Parents are feeling the pressure this holiday season. 

Data from the C.S. Mott Children’s Hospital National Poll on Children’s Health at University of Michigan Health found one in five parents think their children have unrealistic expectations of the holiday, and one in four parents admit they themselves set overly idealistic expectations for the holidays. 

“It’s no surprise that the study found that a parent’s heightened stress level negatively impacts their child’s holiday experiences. Children are much like sponges, and they soak up their parents’ energy and attitudes. When parents are stressed, their children unconsciously absorb the stress-laden energy; as a result, their children’s enjoyment of the holiday season will naturally be diminished,” Carla Marie Manly, PhD, a clinical psychologist based in California, told Theravive. 

The majority of parents in the poll say the holidays are a happy time, but one in six say their holiday stress levels are high. Mothers are experiencing stress that is nearly twice as high as fathers.

One in five of the parents surveyed think their stress levels during the holiday season may negatively impact their children and their enjoyment of the holidays.

“Although some stress during the holidays is natural, it is important for parents to engage in solid self-care to ensure that any stress is addressed mindfully. When children see their parents navigating stressful situations with mindful care, the children learn that stress does not need to be an overwhelming or destructive force. However, when parents allow stress to build up and create explosive or otherwise negative situations, their children may be negatively impacted in the present moment. As well, the observed behavior can surely shape the child’s attitudes and experiences in the future,” Manly said.

Almost a third of those surveyed say they are feeling stress due to extra holiday tasks and shopping and 22% are feeling stress due to making special holiday meals. 

Manly argues the pressure to make things perfect for the holidays can lead to high levels of stress. 

“Many people feel compelled to create a perfect holiday season. From giving the perfect gift to creating perfect decor and festivities, the pressure to perform is often heightened during the holidays. This pressure often creates an overwhelming amount of stress. When parents mindfully cut back on their expectations and demands, they naturally decrease their stress levels. Children will not remember whether or not a holiday gathering was perfect, but they will remember if their parents were stressed and angry, or calm and joyful,” she said.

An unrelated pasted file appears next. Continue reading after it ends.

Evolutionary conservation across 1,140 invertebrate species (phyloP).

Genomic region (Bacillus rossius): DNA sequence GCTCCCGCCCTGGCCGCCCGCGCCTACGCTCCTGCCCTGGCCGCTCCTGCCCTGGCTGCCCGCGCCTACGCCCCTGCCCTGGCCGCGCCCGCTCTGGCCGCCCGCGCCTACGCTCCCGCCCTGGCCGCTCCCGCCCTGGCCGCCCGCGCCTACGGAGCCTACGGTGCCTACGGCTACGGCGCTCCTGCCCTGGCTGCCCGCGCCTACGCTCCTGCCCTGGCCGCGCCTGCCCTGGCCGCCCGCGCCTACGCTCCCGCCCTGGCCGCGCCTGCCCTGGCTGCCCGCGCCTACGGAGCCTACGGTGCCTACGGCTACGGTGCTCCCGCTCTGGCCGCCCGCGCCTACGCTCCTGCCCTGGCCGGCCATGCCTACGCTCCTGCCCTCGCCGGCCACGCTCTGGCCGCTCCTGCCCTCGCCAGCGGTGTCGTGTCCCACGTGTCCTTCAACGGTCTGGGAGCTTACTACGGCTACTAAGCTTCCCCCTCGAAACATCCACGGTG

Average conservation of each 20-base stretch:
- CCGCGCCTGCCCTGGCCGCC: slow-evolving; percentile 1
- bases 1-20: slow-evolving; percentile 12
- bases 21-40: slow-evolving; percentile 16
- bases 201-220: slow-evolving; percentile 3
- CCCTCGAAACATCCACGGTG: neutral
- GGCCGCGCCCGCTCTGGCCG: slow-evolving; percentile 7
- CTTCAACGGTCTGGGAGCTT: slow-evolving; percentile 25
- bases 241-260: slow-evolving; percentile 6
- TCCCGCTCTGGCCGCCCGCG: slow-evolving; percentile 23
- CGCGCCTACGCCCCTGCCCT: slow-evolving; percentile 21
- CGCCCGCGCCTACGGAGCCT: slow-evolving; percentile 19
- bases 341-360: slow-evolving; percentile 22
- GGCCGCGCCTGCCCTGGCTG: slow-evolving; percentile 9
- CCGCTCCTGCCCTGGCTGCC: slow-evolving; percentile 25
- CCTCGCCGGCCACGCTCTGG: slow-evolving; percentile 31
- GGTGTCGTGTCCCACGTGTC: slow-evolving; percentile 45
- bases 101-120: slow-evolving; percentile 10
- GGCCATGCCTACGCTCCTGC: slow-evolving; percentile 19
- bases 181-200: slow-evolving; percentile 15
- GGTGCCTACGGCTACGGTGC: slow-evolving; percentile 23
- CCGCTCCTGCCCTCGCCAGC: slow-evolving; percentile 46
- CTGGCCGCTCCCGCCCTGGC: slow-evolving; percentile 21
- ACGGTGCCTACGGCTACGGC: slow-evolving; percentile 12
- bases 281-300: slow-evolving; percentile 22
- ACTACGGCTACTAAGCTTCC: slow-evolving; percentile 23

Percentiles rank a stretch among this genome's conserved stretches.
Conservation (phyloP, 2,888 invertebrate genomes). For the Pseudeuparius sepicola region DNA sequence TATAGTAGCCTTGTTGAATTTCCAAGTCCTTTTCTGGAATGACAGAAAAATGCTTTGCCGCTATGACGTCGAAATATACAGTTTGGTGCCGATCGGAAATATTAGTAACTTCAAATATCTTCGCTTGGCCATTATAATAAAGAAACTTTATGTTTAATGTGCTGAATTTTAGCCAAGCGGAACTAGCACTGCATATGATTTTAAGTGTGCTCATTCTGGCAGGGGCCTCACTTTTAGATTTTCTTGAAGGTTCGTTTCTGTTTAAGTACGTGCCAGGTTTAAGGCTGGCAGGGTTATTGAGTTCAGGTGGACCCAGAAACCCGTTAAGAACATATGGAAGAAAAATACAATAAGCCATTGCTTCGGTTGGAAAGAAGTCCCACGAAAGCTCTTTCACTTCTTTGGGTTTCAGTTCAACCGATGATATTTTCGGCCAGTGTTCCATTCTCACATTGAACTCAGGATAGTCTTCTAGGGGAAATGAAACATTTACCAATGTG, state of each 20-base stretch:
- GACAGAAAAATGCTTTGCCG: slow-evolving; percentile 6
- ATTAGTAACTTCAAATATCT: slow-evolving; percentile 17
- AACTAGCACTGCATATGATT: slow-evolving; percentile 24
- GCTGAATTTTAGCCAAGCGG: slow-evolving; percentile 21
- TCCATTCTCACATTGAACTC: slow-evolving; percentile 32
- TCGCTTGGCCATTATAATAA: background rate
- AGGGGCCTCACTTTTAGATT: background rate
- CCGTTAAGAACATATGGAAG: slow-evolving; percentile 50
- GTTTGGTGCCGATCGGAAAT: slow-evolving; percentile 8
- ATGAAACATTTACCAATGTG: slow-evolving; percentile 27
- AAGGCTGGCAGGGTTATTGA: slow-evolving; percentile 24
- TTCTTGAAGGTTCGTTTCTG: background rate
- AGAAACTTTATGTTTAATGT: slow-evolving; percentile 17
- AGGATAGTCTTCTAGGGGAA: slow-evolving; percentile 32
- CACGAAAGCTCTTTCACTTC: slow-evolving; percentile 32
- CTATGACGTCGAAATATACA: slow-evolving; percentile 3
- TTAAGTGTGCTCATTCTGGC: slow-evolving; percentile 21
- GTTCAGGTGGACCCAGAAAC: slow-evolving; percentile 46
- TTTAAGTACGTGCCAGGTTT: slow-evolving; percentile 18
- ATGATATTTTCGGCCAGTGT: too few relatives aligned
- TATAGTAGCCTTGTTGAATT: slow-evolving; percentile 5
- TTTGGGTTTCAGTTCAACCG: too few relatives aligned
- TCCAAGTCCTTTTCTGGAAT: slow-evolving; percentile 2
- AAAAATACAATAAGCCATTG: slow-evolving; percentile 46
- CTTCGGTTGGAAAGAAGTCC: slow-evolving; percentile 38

“Parents can model good mental health strategies by being mindful as stresses arise. Parents can gently communicate that they are finding a situation stressful and talk in simple terms about how they are navigating the situation. For example, if a few unexpected extra guests are coming to a dinner party, the parent might say, “It’s going to be a bit of extra work with the additional guest coming, but if we work as a team to get things ready, everything will work out fine.” Although strategies such as this sound simplistic, they work wonders on a neurolinguistic level in setting the stage for a positive, enjoyable outcome. Another great tip for parents to embrace is the simple strategy of taking a personal time out, for a short walk, or some mindful breathing… when things feel a little too stressful or demanding. When parents model these simple strategies for their children, the children learn that stress is natural, but that it can be handled in positive ways.” 

14% say they are stressed about criticism from family members regarding holiday plans, while 23% report they are stressed over family gatherings.

Manly says it can be helpful to remember it’s a sensitive time for year, and sometimes it’s best to be the bigger person rather than engage in conflict.

“Family dynamics can certainly be challenging, especially during the holidays when unaddressed issues tend to surface. I often advise parents to mindfully take the highroad during holidays rather than to try to attempt to address decades old issues during this highly sensitive time of year. When we anticipate the dynamics that might arise, we do far better at responding to them rather than reacting to them in negative ways,” she says.

But most of all, she argues parents need to let go of unrealistic expectations of the holidays and focus on what really matters. 

“Remember that children are far more likely to enjoy the holidays when you spend quality time with them. Joyful activities, whether hiking in the snow or baking cookies together, is far more important than any perfect present or Instagram-worthy holiday meal.” 

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